Australia's News Media Bargaining Code: an update
We’re approaching the end of the year, and the finalisation of Australia’s draft News Media Bargaining Code: a proposed law that would govern the relationship between news businesses and digital platforms.
How the final Code is designed and enforced matters to millions of Australians who rely on digital tools like Google Search, and may well have broader, global ramifications—so this is a critical stage.
Over the past few months, we’ve made it clear that while we have serious concerns about the way the draft legislation is framed, we’re committed to working with the Government and the Australian Competition and Consumer Commission (ACCC) to get to a version of the Code that’s workable and fair for platforms, publishers and all Australians. We’ve also reinforced our willingness to help support the news industry, including the recent announcement of an AU$1.38 billion global investment in partnerships with news publishers and the future of news, for a new product called News Showcase.
While we have come to the table with new commitments, we’ve seen major news businesses doubling down on their argument that the Code should be built on an uncommercial and one-sided negotiation model, unprecedented in Australia, that misconstrues the “value transfer” news businesses claim to provide to Google— and ignores the more than $200 million in annual value that Google provides to publishers. In other words, major news businesses would simply be entitled to discuss the amount of revenue they’d like to be transferred from Google’s accounts to theirs.
Fundamentals for a workable code
Now, as we move towards the last parliamentary sitting weeks of 2020, we want to reiterate the fundamentals that we believe must underpin any final, workable Code, so Australians can continue to have full and fair access to Google services.
It must be fair
The draft Code’s arbitration model looks only at one side of the exchange (notwithstanding what the ACCC itself has said about the value that Google provides to news businesses). This leaves news businesses free to make extreme claims without digital platforms being able to respond effectively, making an unfair outcome inevitable. No business, in Australia or around the world, could accept this kind of extreme and unreasonable set-up.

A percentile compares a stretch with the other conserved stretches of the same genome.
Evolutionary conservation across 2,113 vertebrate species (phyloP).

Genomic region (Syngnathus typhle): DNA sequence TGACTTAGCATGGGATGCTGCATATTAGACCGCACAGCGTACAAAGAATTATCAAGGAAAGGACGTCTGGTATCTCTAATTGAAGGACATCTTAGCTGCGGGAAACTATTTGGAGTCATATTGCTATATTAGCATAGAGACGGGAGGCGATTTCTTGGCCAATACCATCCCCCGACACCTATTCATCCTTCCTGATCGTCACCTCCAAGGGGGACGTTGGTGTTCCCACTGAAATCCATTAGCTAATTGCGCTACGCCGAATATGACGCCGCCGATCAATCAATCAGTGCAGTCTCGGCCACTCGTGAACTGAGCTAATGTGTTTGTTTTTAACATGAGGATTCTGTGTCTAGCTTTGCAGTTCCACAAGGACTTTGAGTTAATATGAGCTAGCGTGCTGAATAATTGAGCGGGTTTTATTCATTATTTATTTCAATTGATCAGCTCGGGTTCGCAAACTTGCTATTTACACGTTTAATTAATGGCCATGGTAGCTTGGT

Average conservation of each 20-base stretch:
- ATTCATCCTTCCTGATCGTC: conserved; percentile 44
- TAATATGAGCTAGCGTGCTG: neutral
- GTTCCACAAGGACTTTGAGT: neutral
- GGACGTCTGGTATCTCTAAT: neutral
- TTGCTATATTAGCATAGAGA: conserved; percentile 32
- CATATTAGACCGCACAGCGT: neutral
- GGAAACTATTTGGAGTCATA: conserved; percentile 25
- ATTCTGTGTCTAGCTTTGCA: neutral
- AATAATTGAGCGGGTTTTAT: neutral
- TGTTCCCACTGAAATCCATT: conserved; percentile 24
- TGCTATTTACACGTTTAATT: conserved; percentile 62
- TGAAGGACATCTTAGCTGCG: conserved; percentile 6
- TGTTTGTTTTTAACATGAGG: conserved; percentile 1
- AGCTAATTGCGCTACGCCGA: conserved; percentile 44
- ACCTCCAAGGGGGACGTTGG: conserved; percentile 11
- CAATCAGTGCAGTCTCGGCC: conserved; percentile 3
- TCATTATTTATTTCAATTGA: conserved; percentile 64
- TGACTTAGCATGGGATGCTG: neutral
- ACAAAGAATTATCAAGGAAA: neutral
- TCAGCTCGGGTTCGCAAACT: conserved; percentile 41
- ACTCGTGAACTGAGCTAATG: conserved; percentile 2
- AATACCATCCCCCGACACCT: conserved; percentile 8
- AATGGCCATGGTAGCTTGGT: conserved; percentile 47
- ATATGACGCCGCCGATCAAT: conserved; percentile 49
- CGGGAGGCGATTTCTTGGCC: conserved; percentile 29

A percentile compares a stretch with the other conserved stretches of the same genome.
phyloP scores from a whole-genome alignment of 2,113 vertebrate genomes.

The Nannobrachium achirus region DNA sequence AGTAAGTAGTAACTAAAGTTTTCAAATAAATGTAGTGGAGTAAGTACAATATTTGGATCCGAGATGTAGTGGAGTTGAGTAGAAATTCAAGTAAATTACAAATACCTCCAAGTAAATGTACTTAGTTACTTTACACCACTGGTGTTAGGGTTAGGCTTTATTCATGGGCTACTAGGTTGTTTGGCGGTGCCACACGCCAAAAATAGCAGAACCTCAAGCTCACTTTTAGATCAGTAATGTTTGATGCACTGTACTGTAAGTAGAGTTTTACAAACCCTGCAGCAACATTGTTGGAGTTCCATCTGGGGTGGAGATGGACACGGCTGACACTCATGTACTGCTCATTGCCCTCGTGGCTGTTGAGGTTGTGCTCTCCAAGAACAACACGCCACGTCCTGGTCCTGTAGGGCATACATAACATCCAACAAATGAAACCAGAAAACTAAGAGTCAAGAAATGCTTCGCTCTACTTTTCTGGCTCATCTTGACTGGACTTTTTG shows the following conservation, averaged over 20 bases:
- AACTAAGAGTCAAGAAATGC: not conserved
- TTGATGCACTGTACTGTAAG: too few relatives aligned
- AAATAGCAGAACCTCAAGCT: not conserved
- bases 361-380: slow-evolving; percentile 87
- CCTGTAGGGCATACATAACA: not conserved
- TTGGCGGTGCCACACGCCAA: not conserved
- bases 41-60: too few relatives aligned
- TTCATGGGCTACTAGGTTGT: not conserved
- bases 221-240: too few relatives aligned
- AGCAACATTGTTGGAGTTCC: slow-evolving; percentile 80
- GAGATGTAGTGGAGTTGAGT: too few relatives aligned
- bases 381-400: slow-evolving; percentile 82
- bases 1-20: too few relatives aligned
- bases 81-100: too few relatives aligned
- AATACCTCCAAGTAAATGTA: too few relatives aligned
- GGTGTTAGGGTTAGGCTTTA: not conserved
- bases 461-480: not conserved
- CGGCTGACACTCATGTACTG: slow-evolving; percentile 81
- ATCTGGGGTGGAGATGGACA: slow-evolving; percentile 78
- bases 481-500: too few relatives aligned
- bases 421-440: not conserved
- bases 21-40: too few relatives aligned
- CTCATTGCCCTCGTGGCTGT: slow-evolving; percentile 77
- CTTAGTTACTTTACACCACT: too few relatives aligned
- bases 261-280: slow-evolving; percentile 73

It must be principled
The Code should preserve a system where publishers are free to decide whether their content can be found in Google Search or Google News (and how much preview information they include), rather than imposing a system that forces Google to include snippets and links to news content, and to pay for that information to appear in search results.
No other Code of Conduct in Australia forces one company to provide services to another company and pay them for the services they benefit from.
But not only would this be unprecedented, it would also undermine the principle of a free and open internet, built on the availability of links and snippets in search results and the ability to link between websites without advance permission. This long-established principle is the bedrock of the digital economy and the enormous benefits it creates for people and businesses in Australia and everywhere else.
It must be technically feasible
The Code’s algorithm notification requirements have to reflect the way we operate Google Search, which includes thousands of updates every year. Requiring that Google gives publishers advance notice of every algorithm change is technically impossible—and even if it was achievable, it would give news businesses an unfair advantage over every other website owner, further undermining the open internet, and leaving users worse off. This requirement of the draft law should be amended to require only reasonable notice about significant actionable changes.
The path forward
To put it plainly: we support a Code, but we cannot agree to one that doesn’t incorporate these fundamental elements. No responsible business would cross these red lines. But there is a way forward that we believe achieves the goals of both publishers and the regulators, and which is realistic and fair for all parties.
This approach would have two complementary elements.
First, a final version of the Code that includes standard arbitration (not the extreme and unusual ‘baseball arbitration’ model) and is based on comparable transactions.
Second, commercial agreements between Google and news businesses to help fund the future of media in Australia. We have supported the news industry in multiple ways for many years, from helping train journalists to helping publishers find new revenue streams. And we’ve shown that we’re willing to pay to licence content through products like News Showcase.
We’ve already signed agreements for News Showcase with 200 publishers globally and are making progress with many more around the world, including in France. Australian publishers were some of the first in the world to sign these deals. We’re eager to build on this initial commitment in the years ahead, but we can’t do that without a resolution on the Code and the uncertainty and risk that come with it.
As work on finalising the Code continues, we’ll keep making the case for an approach built not on unprecedented arrangements, but on a fair, workable Code and mutually beneficial, commercial discussions between publishers and digital platforms. Australia’s future as a strong digital economy depends on it.